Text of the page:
The first thing I noticed after getting off the plane from Christchurch to Antarctica was the sun. It is bright here. The sun reflects off of the ice and snow, and the sun is always up in the summer. After my eyes adjusted, however, the second thing I noticed was the bright red Kress waiting to take me from the Pegasus airstrip to McMurdo Station, or MacTown as they call it down here.
A Kress is a beast of a bus, capable of hauling dozens of people over the sea ice and slippery steep hills between the large runway where the C17s land and McMurdo Station. When Harm and I arrived on the C17, our first inclination was to stare out the windows while more experienced Antarcticans described the lay of the land to us. The seats on the Kress bounced up and down over the ever changing ice roads, as we continuously scraped away the fogged up windows.
Going from Pegasus, you get a complete sense of the terrain. One of the first things you see is Mount Erebus, the southernmost active volcano. Most days a white plume emanates from the lava lake at the summit that allows hot gasses to escape, thereby keeping the lava stable. It occasionally burps out lava bombs that solidify into an impressively light and very rare crystal.
Next up is the Long Duration Balloon Facility, where I work everyday. Two enormous hangars and one large heated tent allow us scientists to construct and test our payloads. These are the tallest buildings in Antarctica, and with good reason. Our experiment is over 20ft tall!
Continuing on you drive by Willy Field, where most smaller, fixed-wing planes embark on trips to field camps in and around the continent. I rode in a Bassler last week to get to Siple Dome (more on this to come). It's a beautiful orange plane, one that I'd imagine Indiana Jones flying in. About twice as big as its cousin, the Twin Otter, the Bassler lands on retractable skis. Larger cargo planes, LC-130s, also live at Willie.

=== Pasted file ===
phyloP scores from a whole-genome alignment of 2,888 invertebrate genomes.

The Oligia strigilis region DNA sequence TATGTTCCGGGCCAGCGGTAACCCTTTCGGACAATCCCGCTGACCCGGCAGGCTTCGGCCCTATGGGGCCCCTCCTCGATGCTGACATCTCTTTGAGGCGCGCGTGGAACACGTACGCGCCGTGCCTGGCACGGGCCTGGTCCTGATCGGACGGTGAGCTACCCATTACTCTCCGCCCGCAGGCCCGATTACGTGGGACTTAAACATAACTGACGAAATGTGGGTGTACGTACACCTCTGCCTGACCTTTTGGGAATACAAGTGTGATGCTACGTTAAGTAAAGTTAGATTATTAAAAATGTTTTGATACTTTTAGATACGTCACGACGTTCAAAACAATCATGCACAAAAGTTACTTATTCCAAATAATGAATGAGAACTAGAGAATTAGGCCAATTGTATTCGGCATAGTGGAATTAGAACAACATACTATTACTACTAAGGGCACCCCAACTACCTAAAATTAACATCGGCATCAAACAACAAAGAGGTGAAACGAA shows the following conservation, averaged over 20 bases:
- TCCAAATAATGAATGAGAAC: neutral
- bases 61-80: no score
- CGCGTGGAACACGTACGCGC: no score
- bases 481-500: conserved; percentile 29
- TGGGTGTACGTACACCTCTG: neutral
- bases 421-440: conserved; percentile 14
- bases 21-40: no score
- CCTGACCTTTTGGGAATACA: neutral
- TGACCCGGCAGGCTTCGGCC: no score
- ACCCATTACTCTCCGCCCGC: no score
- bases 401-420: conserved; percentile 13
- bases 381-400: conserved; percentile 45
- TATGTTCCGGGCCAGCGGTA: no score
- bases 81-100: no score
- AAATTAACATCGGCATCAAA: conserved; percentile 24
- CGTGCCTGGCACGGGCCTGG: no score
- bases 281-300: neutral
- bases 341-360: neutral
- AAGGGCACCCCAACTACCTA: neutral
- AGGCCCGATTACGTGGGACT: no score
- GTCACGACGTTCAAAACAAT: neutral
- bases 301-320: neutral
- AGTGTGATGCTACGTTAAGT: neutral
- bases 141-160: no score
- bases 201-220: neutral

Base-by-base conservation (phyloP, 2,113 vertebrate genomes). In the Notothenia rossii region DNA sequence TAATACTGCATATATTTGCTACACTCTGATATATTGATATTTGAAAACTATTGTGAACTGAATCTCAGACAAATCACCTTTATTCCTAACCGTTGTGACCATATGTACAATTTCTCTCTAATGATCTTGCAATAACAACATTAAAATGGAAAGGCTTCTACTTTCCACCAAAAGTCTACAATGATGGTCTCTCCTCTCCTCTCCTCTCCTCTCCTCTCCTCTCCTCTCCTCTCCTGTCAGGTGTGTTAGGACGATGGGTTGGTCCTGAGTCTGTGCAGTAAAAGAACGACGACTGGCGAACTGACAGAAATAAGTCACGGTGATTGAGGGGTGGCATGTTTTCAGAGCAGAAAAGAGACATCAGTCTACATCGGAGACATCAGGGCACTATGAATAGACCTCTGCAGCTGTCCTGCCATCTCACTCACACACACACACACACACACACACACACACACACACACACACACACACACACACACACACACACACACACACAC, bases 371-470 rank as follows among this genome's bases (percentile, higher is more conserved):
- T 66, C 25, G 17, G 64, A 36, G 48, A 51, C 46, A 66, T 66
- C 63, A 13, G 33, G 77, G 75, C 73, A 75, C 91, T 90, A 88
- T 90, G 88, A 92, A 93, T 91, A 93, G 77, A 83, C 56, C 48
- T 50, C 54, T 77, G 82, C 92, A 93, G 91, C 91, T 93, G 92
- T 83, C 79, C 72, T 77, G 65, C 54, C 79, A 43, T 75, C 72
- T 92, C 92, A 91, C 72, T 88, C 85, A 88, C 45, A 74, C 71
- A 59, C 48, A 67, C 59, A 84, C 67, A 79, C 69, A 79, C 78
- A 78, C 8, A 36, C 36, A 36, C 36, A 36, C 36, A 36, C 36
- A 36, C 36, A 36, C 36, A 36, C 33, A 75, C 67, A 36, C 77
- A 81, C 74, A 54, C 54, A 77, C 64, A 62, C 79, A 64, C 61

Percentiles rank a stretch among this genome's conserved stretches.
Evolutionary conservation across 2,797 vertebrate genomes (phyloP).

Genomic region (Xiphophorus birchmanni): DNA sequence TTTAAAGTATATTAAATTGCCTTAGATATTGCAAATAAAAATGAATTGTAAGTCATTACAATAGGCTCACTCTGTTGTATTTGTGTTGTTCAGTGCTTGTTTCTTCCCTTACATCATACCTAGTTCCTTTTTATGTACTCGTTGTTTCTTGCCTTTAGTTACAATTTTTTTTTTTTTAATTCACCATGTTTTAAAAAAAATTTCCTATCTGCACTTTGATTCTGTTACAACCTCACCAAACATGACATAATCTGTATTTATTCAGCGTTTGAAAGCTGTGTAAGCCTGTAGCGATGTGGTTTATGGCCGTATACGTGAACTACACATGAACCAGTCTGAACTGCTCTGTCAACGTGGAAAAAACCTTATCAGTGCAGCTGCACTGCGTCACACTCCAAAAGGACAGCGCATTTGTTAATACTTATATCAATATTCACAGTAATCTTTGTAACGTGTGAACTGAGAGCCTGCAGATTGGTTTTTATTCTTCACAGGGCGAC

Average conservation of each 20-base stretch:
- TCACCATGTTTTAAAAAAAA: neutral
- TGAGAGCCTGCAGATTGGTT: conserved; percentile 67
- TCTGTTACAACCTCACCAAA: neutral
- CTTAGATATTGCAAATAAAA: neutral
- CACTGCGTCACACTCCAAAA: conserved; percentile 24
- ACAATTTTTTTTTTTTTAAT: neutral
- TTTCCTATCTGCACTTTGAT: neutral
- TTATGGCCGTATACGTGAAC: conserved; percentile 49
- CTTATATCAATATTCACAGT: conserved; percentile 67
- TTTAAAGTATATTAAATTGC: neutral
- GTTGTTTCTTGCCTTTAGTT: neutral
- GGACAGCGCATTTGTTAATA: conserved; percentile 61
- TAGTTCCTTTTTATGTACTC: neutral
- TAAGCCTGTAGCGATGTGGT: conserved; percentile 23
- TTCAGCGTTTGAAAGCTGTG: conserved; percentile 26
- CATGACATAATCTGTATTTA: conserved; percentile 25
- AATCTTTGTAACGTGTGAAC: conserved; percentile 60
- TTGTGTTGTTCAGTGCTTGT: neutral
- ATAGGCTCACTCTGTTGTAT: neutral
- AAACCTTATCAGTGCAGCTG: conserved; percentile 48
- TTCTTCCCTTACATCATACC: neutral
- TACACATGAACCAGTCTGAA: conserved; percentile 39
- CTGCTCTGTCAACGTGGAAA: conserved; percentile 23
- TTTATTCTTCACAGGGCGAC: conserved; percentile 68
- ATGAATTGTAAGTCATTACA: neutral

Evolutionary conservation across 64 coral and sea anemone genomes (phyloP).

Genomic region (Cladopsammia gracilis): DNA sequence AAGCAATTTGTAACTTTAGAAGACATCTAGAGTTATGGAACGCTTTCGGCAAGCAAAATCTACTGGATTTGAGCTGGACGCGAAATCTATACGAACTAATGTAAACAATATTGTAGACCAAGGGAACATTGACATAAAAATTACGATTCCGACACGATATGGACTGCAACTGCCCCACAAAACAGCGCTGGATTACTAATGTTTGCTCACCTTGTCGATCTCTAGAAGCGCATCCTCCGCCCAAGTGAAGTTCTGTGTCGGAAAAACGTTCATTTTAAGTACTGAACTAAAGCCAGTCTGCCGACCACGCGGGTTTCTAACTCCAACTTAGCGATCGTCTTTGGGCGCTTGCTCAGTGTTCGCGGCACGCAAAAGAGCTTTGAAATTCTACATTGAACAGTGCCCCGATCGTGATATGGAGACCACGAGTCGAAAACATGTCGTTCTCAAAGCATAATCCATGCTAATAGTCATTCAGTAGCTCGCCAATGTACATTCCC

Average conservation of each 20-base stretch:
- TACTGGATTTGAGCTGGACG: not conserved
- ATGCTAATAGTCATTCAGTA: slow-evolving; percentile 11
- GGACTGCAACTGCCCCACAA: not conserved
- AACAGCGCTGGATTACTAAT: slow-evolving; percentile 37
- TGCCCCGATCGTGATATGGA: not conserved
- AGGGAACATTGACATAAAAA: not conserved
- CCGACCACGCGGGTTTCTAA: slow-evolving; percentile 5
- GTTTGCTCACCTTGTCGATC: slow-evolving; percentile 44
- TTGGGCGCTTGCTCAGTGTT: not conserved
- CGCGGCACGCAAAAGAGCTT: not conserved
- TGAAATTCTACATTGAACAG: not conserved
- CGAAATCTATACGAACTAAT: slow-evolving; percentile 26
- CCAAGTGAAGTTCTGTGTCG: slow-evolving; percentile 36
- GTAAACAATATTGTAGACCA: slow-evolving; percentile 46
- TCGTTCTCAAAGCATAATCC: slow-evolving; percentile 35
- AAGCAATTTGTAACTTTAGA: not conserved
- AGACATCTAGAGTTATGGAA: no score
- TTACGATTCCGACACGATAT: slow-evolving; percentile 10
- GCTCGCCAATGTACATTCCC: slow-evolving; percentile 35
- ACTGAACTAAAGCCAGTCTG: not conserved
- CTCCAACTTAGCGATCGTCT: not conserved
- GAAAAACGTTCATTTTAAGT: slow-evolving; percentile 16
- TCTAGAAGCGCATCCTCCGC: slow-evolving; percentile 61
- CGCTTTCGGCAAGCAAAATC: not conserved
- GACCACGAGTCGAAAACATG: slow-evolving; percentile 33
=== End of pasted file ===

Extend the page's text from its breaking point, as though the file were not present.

At this point the road makes a 90 degree turn, and head straight towards Castle Rock and the pressure ridges that form where the sea ice buts up against the ice shelf. Cracks in the ice give way enormous towering sheets of sea ice. This is a prime place for Weddell seal sightings, as they climb up through the cracks in the ice.
The pressure ridges are right at the base of Scott Base, the Kiwi Base. It's such a charming base. All of the buildings are painted a lovely shade of green, and you can often spot Kiwi's windsurfing on the Ross Ice Shelf. Americans are permitted on the Kiwi base as guests of th New Zealand government every Thursday ("America Night!"), and I often get the sense that the Kiwi's are having loads of fun.
At this point, we transition from the driving on ice to driving on the island that hosts Scott Base and McMurdo Station, the American station. The Kress kicks into low gear, and one could undoubtedly walk faster as it chugs up the hill. Slowly, Shuttle Bob weaves the Kress around Observation Hill and you arrive in McMurdo.